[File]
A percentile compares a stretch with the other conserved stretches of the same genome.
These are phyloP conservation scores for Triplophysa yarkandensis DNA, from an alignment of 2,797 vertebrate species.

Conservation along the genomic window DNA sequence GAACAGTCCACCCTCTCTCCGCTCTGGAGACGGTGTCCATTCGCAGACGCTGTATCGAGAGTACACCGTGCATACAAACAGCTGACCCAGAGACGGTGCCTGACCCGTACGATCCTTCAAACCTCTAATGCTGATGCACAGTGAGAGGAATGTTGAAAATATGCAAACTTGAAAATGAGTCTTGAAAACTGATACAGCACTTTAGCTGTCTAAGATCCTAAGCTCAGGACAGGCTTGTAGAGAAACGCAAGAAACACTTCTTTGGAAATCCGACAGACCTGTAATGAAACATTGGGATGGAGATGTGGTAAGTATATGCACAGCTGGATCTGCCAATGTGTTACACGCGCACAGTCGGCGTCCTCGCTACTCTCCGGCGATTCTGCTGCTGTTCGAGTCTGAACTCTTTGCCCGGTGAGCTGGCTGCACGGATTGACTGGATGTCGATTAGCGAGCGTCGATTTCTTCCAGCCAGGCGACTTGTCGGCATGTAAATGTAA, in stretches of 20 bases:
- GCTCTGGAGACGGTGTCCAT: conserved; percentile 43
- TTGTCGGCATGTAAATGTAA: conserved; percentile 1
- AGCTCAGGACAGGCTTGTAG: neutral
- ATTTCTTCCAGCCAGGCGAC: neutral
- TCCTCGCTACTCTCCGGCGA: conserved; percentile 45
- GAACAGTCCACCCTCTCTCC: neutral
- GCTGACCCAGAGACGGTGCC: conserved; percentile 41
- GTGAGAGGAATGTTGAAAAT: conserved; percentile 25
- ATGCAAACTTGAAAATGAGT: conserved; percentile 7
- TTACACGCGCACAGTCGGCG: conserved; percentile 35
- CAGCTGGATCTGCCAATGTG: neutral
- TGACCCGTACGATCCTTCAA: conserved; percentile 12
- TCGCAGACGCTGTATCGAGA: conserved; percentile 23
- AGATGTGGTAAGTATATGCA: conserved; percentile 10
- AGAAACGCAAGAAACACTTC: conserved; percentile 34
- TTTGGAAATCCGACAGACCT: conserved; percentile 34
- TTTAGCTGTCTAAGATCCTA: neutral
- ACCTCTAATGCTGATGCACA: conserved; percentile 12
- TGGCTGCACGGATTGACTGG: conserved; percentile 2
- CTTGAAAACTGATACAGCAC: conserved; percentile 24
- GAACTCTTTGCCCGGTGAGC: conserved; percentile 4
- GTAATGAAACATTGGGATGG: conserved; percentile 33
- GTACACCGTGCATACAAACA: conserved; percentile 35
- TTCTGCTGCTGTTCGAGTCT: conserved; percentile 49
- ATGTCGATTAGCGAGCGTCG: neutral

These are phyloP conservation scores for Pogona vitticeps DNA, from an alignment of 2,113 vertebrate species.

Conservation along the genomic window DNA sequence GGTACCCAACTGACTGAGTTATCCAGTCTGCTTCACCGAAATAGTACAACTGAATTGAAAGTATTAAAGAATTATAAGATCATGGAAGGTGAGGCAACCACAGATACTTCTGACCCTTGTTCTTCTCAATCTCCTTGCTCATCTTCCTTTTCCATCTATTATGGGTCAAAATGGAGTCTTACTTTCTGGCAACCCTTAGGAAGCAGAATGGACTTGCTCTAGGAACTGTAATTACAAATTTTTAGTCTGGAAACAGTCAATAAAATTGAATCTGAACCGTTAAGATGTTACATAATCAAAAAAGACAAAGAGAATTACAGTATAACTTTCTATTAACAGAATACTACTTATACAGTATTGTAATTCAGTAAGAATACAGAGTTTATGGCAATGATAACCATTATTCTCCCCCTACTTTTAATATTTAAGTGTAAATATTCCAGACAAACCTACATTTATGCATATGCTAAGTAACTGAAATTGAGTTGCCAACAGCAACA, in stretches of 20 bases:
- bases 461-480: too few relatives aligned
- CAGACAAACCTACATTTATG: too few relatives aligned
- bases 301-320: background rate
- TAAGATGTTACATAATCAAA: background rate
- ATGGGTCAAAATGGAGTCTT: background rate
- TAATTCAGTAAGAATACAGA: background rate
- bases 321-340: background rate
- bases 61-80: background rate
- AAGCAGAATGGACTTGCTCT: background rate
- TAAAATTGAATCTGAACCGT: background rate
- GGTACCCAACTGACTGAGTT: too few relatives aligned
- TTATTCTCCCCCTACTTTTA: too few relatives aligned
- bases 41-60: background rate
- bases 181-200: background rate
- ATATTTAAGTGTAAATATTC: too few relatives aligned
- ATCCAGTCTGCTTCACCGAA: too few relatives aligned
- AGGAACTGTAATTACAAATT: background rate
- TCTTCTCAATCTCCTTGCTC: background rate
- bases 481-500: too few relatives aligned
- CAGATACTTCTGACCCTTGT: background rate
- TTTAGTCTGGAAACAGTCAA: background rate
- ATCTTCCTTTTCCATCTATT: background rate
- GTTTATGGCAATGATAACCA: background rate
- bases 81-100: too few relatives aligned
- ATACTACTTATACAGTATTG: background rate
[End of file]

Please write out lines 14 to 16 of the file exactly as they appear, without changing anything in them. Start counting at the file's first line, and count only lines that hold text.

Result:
- CAGCTGGATCTGCCAATGTG: neutral
- TGACCCGTACGATCCTTCAA: conserved; percentile 12
- TCGCAGACGCTGTATCGAGA: conserved; percentile 23